Two years ago, when the Art Museum raised its prices by some hefty percentages, COO Gail M. Harrity said it would not be the last time. And she was right. Admission is going up again. No one would dispute the fact that the museum needs the money. But unfortunately, that issue hangs out there quite separately from the consequences of putting great art out of reach.
Realistically, how many visitors will be shut out or turned off? No one knows. But if you're two parents of two teenagers and wake up one morning feeling Rauschenbergian, it'll cost you $56 (plus parking) to walk in the door. That's the sort of figure that makes you think twice. Again, it's important to divorce this concept from the question of whether the museum needs the money or whether the experience is worth it. Will the move bring the museum more revenue if fewer people attend?
And you'll never really know who is suffering. Who would know, for instance, when a potential art lover looks up prices on the Art Museum's website and, totaling the figure for the day, simply moves on.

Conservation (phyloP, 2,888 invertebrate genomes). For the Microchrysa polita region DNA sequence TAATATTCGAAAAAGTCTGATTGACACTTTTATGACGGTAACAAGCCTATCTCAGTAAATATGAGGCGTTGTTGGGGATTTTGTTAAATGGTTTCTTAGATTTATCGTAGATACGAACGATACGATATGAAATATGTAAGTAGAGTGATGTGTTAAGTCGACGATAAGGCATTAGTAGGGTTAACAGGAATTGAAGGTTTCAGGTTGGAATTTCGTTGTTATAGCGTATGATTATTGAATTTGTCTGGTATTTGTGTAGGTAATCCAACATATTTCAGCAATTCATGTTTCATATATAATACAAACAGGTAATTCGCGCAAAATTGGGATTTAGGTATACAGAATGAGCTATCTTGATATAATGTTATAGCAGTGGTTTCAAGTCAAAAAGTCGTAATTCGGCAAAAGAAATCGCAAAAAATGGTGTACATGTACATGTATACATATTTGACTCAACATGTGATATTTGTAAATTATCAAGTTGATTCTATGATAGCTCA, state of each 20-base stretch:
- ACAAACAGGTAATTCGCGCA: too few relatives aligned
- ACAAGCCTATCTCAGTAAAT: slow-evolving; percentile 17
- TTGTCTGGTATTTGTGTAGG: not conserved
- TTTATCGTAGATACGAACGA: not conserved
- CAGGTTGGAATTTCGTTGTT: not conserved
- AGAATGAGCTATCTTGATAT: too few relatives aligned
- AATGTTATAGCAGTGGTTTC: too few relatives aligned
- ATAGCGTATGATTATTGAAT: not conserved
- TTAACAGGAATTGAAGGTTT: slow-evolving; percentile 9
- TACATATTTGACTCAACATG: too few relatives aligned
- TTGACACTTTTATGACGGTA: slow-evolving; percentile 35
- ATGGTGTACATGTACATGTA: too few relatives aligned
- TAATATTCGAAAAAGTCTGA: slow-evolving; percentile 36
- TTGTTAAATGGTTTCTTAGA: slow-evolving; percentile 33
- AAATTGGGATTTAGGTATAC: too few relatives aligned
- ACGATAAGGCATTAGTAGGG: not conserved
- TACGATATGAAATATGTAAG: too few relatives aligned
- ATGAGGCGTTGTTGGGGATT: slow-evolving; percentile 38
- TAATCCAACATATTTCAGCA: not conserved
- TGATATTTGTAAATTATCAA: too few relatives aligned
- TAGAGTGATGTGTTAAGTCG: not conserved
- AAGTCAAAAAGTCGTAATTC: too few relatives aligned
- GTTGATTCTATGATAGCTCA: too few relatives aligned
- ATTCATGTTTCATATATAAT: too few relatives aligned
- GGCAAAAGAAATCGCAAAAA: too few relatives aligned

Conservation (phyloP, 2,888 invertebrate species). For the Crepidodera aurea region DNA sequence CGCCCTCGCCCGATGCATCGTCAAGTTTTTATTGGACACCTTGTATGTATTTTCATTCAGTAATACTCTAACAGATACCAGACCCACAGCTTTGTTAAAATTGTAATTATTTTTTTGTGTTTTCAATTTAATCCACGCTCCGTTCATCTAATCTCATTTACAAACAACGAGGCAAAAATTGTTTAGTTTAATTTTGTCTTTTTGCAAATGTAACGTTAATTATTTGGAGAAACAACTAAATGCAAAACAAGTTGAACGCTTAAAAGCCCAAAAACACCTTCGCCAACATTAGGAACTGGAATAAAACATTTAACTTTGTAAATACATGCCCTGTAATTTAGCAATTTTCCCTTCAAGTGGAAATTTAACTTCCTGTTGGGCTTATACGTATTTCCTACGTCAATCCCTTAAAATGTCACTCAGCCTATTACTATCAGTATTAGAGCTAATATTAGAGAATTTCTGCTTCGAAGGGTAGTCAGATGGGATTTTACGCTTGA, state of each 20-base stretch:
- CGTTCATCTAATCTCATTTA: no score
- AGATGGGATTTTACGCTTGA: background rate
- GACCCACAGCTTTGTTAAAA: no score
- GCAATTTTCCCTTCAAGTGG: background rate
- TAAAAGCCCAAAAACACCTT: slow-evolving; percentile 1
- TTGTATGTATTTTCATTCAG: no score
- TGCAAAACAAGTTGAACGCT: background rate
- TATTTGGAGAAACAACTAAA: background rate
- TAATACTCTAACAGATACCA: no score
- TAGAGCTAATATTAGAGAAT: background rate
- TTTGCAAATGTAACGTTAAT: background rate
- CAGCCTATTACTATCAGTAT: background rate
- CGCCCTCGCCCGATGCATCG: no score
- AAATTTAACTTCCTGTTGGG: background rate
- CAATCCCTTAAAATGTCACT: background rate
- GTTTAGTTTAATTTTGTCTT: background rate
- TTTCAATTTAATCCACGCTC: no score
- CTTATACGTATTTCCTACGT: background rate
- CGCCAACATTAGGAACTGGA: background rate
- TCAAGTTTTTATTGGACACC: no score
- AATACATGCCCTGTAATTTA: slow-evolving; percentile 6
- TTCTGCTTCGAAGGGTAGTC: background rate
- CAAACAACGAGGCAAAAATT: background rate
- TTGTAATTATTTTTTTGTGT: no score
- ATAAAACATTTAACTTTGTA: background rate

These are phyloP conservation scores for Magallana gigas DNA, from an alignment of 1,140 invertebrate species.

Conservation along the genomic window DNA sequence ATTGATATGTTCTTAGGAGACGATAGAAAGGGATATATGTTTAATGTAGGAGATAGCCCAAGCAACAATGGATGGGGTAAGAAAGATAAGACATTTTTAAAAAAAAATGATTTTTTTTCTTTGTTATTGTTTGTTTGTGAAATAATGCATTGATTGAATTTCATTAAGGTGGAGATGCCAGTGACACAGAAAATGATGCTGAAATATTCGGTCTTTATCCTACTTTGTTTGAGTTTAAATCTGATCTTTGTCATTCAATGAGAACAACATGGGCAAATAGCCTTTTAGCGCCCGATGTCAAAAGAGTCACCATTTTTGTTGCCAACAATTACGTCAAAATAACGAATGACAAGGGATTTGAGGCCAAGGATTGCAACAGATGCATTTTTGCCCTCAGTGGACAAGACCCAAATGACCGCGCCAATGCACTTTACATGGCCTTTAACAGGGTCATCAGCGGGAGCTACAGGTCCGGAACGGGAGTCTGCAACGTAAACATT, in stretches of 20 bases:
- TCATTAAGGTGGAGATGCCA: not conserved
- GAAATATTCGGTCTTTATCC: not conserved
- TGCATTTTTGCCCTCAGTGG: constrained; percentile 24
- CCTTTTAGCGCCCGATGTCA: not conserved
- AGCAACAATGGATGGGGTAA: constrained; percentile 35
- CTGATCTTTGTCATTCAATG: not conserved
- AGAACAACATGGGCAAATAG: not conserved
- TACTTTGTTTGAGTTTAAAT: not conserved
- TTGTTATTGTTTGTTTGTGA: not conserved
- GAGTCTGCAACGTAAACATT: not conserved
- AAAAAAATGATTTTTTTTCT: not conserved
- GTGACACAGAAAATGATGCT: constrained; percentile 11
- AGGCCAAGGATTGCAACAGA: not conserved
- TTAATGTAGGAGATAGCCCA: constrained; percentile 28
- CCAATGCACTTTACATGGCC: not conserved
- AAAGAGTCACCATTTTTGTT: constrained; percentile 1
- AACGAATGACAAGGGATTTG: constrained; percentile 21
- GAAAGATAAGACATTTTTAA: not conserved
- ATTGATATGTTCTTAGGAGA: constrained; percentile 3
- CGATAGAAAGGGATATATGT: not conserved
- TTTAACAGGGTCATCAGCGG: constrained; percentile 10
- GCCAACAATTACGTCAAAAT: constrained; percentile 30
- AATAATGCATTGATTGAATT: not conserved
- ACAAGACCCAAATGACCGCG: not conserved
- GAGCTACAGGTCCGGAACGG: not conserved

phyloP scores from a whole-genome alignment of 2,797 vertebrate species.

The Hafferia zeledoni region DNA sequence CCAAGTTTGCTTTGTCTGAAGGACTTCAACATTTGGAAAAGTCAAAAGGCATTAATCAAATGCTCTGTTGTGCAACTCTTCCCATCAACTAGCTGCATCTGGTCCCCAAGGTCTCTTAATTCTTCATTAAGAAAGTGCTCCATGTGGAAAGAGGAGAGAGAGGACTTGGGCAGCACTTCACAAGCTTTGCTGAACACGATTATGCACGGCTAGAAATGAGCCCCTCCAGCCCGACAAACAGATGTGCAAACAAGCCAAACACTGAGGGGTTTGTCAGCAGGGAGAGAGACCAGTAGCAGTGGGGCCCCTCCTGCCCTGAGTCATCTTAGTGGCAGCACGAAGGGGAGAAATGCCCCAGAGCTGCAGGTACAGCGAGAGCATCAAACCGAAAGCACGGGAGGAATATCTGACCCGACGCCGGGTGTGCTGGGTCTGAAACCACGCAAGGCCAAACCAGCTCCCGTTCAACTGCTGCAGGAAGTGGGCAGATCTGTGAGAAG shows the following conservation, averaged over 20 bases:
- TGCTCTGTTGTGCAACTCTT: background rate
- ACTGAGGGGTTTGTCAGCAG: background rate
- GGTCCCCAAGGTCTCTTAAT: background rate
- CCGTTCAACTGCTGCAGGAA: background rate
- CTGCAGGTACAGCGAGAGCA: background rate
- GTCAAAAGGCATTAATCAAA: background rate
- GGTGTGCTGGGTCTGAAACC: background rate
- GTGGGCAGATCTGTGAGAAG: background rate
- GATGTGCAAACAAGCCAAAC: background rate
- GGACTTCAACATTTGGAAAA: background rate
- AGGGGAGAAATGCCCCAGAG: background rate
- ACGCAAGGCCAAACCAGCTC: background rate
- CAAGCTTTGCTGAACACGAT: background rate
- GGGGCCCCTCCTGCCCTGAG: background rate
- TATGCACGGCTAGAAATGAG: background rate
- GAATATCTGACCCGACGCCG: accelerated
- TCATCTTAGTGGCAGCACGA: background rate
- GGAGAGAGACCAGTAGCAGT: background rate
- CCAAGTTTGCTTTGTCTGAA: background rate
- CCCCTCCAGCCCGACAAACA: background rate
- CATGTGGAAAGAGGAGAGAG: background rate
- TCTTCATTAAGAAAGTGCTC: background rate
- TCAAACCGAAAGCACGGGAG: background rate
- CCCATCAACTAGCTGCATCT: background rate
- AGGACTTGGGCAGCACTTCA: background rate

Of course, anyone for whom price is a barrier has long been able to go to the museum Sundays for free. Not anymore. Now it'll take some planning. Starting in July, only the first Sunday of the month is free. That takes planning. And it assumes you have no other commitment that day.
Some museums are moving in the opposite direction and are making access to their collections free. Roberta Smith of the Times wrote an interesting exploration of the issue a couple of years ago that's worth reading.
The Art Museum's new pricing structure seems craven in light of the extensive renovation and expansion project going on. The museum can raise (or finance) more than $600 million for a building project, but can't find the funding to stave off a price hike when times are tough (and perhaps just as tough for the majority of its visitors)? I don't know exactly how much the museum hopes its $2 increase will bring in. It's likely less than $1 million, which could be funded with about $20 million in new endowment. That's admittedly not an easy proposition in this climate, but it's disappointing nonetheless to see the museum building barriers to art.